Hit the road and explore the less-traveled parts of New York State for some truly exceptional sights and experiences.
New York City is certainly the main draw for many visitors to the state, but every corner has something distinctive and special to offer that should not be missed. Interactive museums and galleries, food and drink tours, artistic retreats, hiking trails, or remarkable architecture—it’s easy to find something that piques your interest. All you need to do is get in a car and pick a direction.
Top Picks for You
National Comedy Center
WHERE: Jamestown New York
Since opening in 2018, the National Comedy Center has cemented its status as a must-see destination for lovers of comedy. Your experience starts with the creation of your humor profile, which is then downloaded into a chip in your wristband. You are then let loose to interact with more than 50 exhibits. Along the way, you will learn about the history of comedy, hear from its most prominent voices, and step into the shoes of those who produce this unique brand of storytelling. There is something for everyone, from comic strip connoisseurs to stand-up specialists. There’s even a Blue Room in the basement for those who prefer a little extra bite to their comedy.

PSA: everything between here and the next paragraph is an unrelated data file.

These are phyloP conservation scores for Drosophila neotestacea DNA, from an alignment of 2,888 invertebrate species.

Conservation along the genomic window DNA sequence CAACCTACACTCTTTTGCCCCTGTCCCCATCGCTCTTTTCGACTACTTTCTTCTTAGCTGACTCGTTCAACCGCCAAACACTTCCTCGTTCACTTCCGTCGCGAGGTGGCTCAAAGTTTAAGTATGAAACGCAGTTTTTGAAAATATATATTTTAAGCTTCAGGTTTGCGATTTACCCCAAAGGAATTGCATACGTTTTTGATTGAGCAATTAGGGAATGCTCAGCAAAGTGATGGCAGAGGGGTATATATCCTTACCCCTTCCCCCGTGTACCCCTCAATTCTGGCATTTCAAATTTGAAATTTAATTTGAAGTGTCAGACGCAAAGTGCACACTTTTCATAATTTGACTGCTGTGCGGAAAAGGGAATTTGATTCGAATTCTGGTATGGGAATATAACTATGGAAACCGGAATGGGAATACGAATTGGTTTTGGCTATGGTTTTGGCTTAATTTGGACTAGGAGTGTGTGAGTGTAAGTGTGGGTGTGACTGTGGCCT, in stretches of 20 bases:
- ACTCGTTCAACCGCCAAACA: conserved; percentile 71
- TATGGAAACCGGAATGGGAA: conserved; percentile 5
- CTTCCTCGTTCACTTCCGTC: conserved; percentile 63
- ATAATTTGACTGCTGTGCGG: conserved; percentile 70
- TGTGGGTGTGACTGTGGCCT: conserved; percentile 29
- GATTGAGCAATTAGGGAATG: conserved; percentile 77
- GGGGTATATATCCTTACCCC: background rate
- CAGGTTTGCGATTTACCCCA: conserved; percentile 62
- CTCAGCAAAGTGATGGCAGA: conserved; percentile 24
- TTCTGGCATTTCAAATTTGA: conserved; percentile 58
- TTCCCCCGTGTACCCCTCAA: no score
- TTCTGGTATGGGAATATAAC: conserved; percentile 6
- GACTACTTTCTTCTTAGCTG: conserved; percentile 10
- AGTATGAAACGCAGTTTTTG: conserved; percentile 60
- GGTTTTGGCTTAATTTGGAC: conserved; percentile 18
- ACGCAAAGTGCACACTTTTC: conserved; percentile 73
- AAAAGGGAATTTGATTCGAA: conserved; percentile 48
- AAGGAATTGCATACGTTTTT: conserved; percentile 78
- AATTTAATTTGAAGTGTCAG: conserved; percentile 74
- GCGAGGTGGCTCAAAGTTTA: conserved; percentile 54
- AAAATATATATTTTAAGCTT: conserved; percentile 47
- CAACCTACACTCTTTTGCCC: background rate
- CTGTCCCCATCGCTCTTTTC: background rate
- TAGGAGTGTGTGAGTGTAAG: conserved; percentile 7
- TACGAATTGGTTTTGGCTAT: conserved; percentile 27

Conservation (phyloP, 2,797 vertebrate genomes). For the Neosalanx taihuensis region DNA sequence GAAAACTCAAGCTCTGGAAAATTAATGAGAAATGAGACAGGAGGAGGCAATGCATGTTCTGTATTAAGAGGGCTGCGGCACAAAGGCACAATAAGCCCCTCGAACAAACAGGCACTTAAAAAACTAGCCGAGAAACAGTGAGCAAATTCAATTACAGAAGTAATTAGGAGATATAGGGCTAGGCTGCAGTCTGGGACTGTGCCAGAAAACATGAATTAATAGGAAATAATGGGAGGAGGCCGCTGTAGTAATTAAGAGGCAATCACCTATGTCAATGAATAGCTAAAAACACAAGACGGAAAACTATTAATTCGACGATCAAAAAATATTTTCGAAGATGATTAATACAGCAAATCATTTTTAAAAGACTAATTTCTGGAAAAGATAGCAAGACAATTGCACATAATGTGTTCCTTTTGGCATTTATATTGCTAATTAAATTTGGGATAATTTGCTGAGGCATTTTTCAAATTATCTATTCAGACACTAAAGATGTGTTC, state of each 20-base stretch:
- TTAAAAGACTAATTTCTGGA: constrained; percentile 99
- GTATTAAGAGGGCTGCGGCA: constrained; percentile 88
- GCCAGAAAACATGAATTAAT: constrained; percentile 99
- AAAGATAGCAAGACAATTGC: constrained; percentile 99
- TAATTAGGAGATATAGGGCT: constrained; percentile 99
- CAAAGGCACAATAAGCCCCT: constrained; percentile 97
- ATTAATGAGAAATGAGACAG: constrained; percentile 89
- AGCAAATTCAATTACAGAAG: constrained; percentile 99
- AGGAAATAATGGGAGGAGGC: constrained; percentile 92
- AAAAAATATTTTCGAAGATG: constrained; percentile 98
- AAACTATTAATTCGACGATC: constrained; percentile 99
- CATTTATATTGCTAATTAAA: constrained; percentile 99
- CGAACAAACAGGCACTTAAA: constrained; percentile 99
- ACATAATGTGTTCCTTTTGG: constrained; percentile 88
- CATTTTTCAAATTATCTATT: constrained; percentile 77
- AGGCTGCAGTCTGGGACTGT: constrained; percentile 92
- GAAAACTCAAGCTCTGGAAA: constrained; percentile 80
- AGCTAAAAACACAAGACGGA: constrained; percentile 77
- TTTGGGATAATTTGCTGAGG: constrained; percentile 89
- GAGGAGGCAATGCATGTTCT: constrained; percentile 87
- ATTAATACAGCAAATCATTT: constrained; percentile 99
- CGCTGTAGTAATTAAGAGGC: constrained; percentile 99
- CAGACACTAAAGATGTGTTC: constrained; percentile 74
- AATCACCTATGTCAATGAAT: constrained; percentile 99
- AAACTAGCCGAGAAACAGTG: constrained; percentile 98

WHERE: Jamestown, New York
Jamestown’s Lucille Ball has her own museum within walking distance of the Comedy Center that is worth the visit. The museum honors the work of both Ball and her first husband, Desi Arnaz, in reshaping the television landscape of the ’50s. It consists of two spaces: The Lucille Ball Desi Arnaz Museum, which contains portraits, costumes, TV clips, and even Lucy’s car; and Desilu Studios, which is filled with set recreations, Emmy Awards, and props, and offers a look into how Lucy and Desi changed the way television was produced at the time.